Happy Abortions  is a groundbreaking account of abortion in the neoliberal present, interrogating a new commonsense that is simultaneously ‘pro-choice’ and ‘anti-abortion’. Although abortion is commonly viewed to be a woman’s choice, a dominant mode of rendering what the abortion choice actually entails and how women experience it circulates accross several discursive sites and geographical contexts. Thus, while it would prove unpopular to insist that all pregnant women should carry their pregnancies to term, the idea that abortion could or should be a happy experience for women is virtually unrepresentable in the current socio-political landscape. Instead, an array of negative emotions—particularly grief, shame, regret and distress—dominate the representational terrain of abortion. The emotions of abortion contrast sharply with the position motherhood occupies as the unassailable placeholder for women’s happiness. Erica Millar explains how cultural and political forces continue to circumscribe the decisions women make about their pregnancies, forces that are commonly disguised under the rhetoric of choice. In doing so, she provides an account of how women’s freedom is constrained in the neoliberal era of choice. 

 

Appointments

Date Position Institution name
2015 Lecturer University of Adelaide
2014 - 2014 Lecturer La Trobe University
2013 - 2014 Tutor and Research Assistant Melbourne Law School
2013 - 2013 Lecturer Deakin University
2003 - 2013 Sessional Lecturer, Teaching Assistant and Tutor University of Melbourne

Awards and Achievements

Date Type Title Institution Name Amount
2014 Award Australian Women's and Gender Studies PhD Award

Education

Date Institution name Country Title
University of Melbourne Australia Master of Arts (History)
University of Melbourne Australia PhD (Gender Studies)

Research Interests

Australian History, Cultural Studies, Cultural Theory, Culture, Gender, Sexuality, Gender Specific Studies, Gender Studies, Historical Studies, History, Law and Society, Postcolonial Studies, Poststructuralism, Social Theory, Sociology

Journals

Year Citation
2016 Millar, E. (2016). Mourned choices and grievable lives: the anti-abortion movement’s influence in defining the abortion experience in Australia since the 1960s. Gender and History, 28, 2, 501-519.
10.1111/1468-0424.12220
2015 Millar, E. (2015). ‘TOO MANY’ : anxious white nationalism and the biopolitics of abortion. Australian Feminist Studies, 30, 83, 82-98.
10.1080/08164649.2014.998457
2015 Millar, E. (2015). Women's history as entertainment. History Australia, 12, 2, 255-256.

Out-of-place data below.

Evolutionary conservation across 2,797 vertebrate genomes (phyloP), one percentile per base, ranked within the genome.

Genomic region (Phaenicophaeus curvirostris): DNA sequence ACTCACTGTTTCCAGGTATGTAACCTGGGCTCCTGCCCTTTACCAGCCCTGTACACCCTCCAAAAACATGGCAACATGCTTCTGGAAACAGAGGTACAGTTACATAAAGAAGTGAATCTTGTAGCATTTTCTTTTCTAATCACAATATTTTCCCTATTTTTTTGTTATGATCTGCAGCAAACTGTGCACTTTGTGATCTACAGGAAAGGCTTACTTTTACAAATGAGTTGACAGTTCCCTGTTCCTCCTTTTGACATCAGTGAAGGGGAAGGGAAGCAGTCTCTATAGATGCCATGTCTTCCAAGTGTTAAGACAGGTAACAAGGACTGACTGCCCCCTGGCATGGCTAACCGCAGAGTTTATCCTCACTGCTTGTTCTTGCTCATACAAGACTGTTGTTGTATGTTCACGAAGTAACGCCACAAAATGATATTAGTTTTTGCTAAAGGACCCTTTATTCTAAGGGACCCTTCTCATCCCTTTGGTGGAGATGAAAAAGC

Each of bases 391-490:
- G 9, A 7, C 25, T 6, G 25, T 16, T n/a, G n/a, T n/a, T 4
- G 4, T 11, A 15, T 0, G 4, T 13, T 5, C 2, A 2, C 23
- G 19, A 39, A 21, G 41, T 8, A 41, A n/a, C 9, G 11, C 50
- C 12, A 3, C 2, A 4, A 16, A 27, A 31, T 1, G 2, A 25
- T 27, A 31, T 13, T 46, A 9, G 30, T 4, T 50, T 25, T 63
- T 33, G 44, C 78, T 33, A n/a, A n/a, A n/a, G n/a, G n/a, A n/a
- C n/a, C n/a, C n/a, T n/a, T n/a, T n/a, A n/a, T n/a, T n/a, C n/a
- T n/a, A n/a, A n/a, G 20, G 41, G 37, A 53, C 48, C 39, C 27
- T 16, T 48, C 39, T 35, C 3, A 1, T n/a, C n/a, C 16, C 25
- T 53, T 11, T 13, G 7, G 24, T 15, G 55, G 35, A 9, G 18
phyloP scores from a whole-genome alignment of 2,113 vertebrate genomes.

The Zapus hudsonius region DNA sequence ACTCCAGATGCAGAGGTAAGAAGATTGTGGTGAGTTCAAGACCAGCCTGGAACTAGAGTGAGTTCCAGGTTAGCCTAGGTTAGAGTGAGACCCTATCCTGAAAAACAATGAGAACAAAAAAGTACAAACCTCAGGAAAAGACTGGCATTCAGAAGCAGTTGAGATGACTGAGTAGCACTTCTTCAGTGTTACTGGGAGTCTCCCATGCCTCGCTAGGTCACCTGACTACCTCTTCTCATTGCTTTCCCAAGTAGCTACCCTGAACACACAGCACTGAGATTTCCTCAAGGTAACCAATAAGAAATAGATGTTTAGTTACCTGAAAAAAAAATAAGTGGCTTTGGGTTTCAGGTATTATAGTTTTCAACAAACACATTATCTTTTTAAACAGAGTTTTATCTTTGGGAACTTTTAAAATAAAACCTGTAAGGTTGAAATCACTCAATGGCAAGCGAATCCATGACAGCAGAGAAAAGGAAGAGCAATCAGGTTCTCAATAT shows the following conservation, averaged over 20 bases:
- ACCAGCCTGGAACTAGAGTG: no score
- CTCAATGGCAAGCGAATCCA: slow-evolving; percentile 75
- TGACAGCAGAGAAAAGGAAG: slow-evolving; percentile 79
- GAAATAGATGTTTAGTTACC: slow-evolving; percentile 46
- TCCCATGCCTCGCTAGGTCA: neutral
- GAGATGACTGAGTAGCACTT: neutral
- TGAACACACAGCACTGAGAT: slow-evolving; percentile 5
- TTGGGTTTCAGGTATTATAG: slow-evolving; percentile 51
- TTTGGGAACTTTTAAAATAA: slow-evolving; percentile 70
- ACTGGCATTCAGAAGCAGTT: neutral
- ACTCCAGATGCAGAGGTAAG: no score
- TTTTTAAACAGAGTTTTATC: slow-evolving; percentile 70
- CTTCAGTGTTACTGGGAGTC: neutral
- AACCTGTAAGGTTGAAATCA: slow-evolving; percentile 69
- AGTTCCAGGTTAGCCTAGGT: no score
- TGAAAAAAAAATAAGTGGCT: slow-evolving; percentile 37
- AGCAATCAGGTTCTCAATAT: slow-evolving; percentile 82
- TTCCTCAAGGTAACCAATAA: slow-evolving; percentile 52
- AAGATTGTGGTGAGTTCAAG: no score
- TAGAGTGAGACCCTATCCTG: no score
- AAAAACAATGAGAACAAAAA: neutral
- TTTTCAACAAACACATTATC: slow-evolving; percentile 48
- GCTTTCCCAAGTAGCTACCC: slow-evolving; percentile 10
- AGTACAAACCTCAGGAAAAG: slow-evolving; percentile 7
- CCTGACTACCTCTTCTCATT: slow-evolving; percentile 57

2015 Millar, E. (2015). Choice-makers or failures: providing a genealogy of abortion shame and shaming. Law & History, 2, 114-145.
2014 Millar, E. (2014). The Foetal Condition: A Sociology of Engendering and Abortion. Australian Feminist Studies, 29, 79, 103-105.
10.1080/08164649.2014.913471

Books

Year Citation
2017 Millar, E. (2017). Happy Abortions: Our Bodies in the Era of Choice. United Kingdom: Zed Books.

Book Chapters

Year Citation
2017 Millar, E. (2017). Feminism, Foetocentrism and the Politics of Abortion Choice in 1970s Australia. In S. Stettner, K. Ackerman, K. Burnett & T. Hay (Eds.), Transcending Borders: Abortion in Past and Present (pp. 121-136). Switzerland: Palgrave Macmillan.
10.1007/978-3-319-48399-3_8
2014 Lemmings, D. & Brooks, A. (2014). The emotional turn in the humanities and social sciences. In D. Lemmings & A. Brooks (Eds.), Emotions and Social Change: Historical and Sociological Perspectives (pp. 3-18). New York ; London: Routledge.
10.4324/9780203728277
2014 Millar, E. (2014). Abortion, selflessness and "Happy Objects". In D. Lemmings & A. Brooks (Eds.), Emotions and Social Change: Historical and Sociological Perspectives (pp. 196-213). New York: Routledge.

Theses

Year Citation
2013 Millar, E.; (2013); A viable abortion: emotional intelligibilities of choice in contemporary Australia, 1969-2008;
2005 Millar, E.; (2005); Negotiating Change: Australian Women's Wartime Diaries, 1939-45;

I have expertise in the history and cultural politics of reproduction, biopolitics, and Australian history.  I am also interested in the broad subject of the regulation of gendered subjects in the current, neoliberal period as well as postcolonial theory.  I would be happy to supervise projects in these themes or topic areas.  

Committee Memberships

Date Role Committee Institution Country
2014 - 2016 Representative Australian Women's and Gender Studies Association Australia
Position
Lecturer
Phone
83133277
Fax
8313 6309
Campus
North Terrace
Building
Napier Building
Room Number
1 35
Org Unit
Sociology, Criminology & Gender Studies